Notes and Editorial Reviews
A thoroughly rewarding programme, superbly played on two fascinating instruments.
Excellent as Carole Cerasi’s playing is on this disc - and excellent as is the music by Haydn which she is performing! - it is not unfitting to begin by acknowledging that some of the disc’s fascination is also owed to the two instruments she plays. The fortepiano heard on most of the tracks is an instrument made by Johann Schantz, around 1795, and owned by the
Holburne Museum of Art in Bath. The clavichord was made in 1998 by Karin Richter after an instrument of around 1771, made by Christian Gottlob Hubert. Visitors to Bath may remember that the instrument by Schantz (who worked in Vienna)
is handsomely veneered in yew and has gilt metal mounts; it has a compass of five octaves and a third (FF to a3). From FF to B1 flat there are two strings to a note, while the rest is trichord. Christian Gottlob Hubert (1714-93) was of Polish origin and by 1771 he was court instrument maker at Ansbach. He became particularly famous as a maker of clavichords. This modern copy of an instrument by Hubert – the work of British maker Karin Richter – has a compass from FF-f3 and sounds delightful.
Cerasi’s skills, no doubt, contribute to the lovely sound made by both instruments. She shows a profound sympathy with the nature of Haydn’s writing for the keyboard. The works selected have in common - in the case of the sonatas - a variation movement, and the programme closes with the Andante and Variations in F minor. In the works played on the fortepiano Cerasi’s contrasts of colour are striking, the accents by turns subtly delicate and stirringly powerful. There is a sense of intimacy to the whole programme, and to the recorded sound; but it is not an intimacy achieved at the cost of forcefulness and expressiveness. These are performances which make one think again about Haydn as a composer for the keyboard; much as I have enjoyed many modern recordings of Haydn on the modern piano, this is a recording which makes me conscious again of how much has been lost - as well as of some things that have been gained - in the process of such ‘translation’.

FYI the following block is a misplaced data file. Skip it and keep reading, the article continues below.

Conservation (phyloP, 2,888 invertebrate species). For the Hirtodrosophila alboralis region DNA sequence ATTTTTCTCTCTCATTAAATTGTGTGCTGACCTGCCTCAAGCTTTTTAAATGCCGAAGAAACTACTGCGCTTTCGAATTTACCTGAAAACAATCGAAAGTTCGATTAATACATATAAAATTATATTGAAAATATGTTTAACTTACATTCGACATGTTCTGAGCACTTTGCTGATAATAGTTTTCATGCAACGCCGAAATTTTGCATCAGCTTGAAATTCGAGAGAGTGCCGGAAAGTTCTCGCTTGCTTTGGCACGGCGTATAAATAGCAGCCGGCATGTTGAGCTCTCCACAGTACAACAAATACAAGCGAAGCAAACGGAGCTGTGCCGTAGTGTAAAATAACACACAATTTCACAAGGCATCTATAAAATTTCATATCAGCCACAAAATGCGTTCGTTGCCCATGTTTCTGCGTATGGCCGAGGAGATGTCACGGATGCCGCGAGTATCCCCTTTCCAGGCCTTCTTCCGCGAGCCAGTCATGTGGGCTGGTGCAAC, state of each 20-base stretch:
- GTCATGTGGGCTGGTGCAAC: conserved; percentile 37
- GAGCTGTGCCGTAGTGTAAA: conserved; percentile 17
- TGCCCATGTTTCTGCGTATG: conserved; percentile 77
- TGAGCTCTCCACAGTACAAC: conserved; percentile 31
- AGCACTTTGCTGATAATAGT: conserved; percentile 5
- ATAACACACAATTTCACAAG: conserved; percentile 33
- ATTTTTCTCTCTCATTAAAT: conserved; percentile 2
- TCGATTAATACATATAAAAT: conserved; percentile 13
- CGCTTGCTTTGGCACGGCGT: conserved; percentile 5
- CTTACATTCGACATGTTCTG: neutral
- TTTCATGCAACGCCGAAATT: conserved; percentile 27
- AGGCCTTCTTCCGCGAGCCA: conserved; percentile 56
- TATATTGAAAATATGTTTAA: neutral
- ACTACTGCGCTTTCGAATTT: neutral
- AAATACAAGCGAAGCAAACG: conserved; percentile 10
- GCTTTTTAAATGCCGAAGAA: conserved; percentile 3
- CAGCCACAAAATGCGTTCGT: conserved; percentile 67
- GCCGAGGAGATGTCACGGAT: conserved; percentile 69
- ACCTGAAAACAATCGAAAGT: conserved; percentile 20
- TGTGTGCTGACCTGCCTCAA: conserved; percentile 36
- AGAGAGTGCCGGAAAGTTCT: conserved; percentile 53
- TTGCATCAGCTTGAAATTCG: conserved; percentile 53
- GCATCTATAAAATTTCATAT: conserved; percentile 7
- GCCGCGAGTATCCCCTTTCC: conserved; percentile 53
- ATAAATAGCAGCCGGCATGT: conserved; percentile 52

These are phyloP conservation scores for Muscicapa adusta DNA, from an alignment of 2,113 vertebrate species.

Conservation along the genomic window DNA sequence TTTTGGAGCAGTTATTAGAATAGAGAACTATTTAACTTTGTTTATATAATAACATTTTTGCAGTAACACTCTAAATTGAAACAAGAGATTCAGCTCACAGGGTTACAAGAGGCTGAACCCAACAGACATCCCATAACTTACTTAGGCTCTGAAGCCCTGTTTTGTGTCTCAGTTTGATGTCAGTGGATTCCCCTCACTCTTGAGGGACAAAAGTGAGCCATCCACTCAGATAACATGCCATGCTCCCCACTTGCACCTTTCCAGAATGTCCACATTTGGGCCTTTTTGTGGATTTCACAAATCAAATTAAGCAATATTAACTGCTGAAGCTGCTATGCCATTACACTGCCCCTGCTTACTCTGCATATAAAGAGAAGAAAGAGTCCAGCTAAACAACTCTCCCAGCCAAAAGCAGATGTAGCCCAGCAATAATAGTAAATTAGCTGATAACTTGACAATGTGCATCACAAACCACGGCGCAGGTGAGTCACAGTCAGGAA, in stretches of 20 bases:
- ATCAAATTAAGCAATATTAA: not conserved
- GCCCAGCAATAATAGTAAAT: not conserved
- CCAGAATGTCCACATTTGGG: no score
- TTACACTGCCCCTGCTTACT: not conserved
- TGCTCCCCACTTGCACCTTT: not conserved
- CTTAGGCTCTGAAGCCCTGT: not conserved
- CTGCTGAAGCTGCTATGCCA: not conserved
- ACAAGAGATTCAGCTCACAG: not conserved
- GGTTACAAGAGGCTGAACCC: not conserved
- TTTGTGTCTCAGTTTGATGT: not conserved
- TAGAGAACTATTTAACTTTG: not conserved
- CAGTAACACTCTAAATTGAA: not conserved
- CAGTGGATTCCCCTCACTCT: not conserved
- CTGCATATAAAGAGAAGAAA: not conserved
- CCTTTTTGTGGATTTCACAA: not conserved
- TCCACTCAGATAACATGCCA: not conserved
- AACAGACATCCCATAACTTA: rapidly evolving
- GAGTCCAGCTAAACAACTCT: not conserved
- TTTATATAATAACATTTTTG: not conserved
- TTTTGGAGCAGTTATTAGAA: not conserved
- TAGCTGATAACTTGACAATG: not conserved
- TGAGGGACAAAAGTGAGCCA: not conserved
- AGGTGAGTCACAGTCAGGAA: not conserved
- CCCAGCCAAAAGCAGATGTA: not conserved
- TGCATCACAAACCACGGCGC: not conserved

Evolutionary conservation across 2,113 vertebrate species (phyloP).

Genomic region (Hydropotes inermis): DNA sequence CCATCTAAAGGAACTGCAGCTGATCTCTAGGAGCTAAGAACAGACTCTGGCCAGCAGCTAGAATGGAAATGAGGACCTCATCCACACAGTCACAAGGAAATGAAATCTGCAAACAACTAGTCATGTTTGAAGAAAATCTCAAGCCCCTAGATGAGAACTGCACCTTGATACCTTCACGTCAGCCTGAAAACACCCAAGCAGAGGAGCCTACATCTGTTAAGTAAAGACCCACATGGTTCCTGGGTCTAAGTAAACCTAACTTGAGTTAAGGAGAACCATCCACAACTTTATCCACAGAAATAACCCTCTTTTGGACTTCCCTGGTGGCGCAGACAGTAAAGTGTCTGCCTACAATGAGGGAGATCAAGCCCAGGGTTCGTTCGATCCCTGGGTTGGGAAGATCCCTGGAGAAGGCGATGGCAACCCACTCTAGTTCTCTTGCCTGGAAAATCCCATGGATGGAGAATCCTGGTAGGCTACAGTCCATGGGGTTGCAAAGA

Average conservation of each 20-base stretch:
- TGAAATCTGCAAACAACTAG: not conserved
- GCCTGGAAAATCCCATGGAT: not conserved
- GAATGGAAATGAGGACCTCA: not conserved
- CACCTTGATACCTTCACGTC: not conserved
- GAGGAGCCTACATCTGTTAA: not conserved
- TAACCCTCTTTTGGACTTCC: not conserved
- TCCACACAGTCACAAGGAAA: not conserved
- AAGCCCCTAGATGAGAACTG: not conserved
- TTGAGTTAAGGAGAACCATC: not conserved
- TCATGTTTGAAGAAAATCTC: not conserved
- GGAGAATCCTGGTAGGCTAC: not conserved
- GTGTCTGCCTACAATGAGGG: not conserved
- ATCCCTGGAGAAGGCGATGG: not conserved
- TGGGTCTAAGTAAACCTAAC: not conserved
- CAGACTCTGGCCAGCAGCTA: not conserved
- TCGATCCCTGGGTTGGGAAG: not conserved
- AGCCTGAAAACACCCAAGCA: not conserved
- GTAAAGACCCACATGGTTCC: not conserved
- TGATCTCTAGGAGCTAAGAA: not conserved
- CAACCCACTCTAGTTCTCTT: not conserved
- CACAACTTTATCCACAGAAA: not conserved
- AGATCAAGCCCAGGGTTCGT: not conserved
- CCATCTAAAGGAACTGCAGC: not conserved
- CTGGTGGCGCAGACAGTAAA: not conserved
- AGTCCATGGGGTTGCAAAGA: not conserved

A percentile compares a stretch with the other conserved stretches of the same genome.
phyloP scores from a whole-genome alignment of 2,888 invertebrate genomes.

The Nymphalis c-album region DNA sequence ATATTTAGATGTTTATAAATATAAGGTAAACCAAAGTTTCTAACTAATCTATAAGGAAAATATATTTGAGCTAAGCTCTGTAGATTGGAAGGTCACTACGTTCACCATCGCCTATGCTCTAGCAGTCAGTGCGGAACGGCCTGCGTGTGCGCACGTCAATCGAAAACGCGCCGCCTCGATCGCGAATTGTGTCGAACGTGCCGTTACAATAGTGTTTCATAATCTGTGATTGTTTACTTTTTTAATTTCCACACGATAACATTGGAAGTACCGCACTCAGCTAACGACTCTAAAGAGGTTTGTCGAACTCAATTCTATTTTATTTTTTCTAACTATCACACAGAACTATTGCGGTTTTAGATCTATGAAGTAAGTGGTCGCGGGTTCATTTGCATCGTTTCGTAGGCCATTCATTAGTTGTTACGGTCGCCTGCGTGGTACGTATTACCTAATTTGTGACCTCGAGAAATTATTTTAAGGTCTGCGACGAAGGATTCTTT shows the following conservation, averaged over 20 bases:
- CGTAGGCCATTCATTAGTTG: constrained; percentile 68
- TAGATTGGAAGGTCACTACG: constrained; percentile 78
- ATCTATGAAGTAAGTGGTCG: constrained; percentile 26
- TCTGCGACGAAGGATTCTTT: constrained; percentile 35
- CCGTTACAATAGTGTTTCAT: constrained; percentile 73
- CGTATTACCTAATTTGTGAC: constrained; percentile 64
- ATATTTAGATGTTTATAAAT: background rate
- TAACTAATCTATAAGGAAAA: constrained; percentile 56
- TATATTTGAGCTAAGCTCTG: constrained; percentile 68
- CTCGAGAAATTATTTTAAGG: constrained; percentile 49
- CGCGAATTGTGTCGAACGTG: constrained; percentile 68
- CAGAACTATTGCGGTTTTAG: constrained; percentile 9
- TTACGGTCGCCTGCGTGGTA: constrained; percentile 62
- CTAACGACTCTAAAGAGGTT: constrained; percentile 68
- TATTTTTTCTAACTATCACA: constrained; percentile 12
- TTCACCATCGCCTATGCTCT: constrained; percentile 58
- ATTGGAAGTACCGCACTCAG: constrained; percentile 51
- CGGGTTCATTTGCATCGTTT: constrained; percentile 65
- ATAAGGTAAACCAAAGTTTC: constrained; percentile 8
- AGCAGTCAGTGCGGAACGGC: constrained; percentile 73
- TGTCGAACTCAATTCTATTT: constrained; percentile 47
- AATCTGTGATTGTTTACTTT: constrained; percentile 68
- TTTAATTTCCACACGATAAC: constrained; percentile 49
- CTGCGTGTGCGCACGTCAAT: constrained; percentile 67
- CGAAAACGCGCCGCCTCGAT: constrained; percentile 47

The Sonata in G major emerges as a work of remarkable musical impudence. Its first movement, marked ‘allegretto innocentemente’, may have a kind of innocent playfulness and joy about it, but the mind that underlies it is thoroughly sophisticated, as Haydn runs disruptive offbeat accents across its forward movement and builds variations on two contrasting themes. The presto that follows is cheekiness incarnate, full of humour and of unexpected leaps and transitions, of syncopation and witty variations. The Sonata in D major is a master-class in musical invention – not least in the opening movement (‘andante con espressione’), a set of three, increasingly decorated variations. There’s an arresting use of eloquent pauses in the second movement, a lyrical core wittily dismissed (or so it seems) at the end. The Sonata in C major is altogether grander in manner, its opening andante contriving to be both noble and offhand, in a manner which few composers other than Haydn can manage. The rondo which follows sounds like - but obviously isn’t - a piano transcription of an orchestral work and Cerasi revels in its keyboard possibilities. Her playing in all of these sonatas is of the highest order, the readings fully coherent, carefully structured yet responsive to Haydn’s occasionally whimsical inventiveness.
Perhaps Cerasi’s most remarkable playing comes in the
Andante con variazione, played with great dignity at its beginning. This is entirely without pomposity or inflation but with powerful expressiveness, and where needed with a precise fierceness, before closing on a final chord of bitter-sweet beauty. The combination of particular instrument and particular performer has here resulted in as fine and memorable a performance of this significant work of Haydn’s as I can remember hearing.
The copy of Hubert’s clavichord is used in the far earlier Sonata in D major. Relatively early it may be, but it is everywhere marked by Haydn’s compositional intelligence. The opening moderato has a subtlety of construction which at times has an almost improvisatory quality. The firm delicacy of the instrument and of Cerasi’s touch captures to perfection the sense of contained power in this music. The central andante is full of rapid leaps between registers and, under Cerasi’s fingers emerges as a grand slow movement with more than a few orchestral touches; it has been suggested that this may actually be a transcription. The allegro which closes this relatively neglected work combines rondo and variations, some of the variations being particularly brilliant.
This is a fine recital; all who have already realised that Haydn’s writing for keyboards hides almost as many delights as the better known symphonies and string quartets will surely want to hear it. Listeners who haven’t yet made that discovery could do worse than start here.
-- Glyn Pursglove, MusicWeb International
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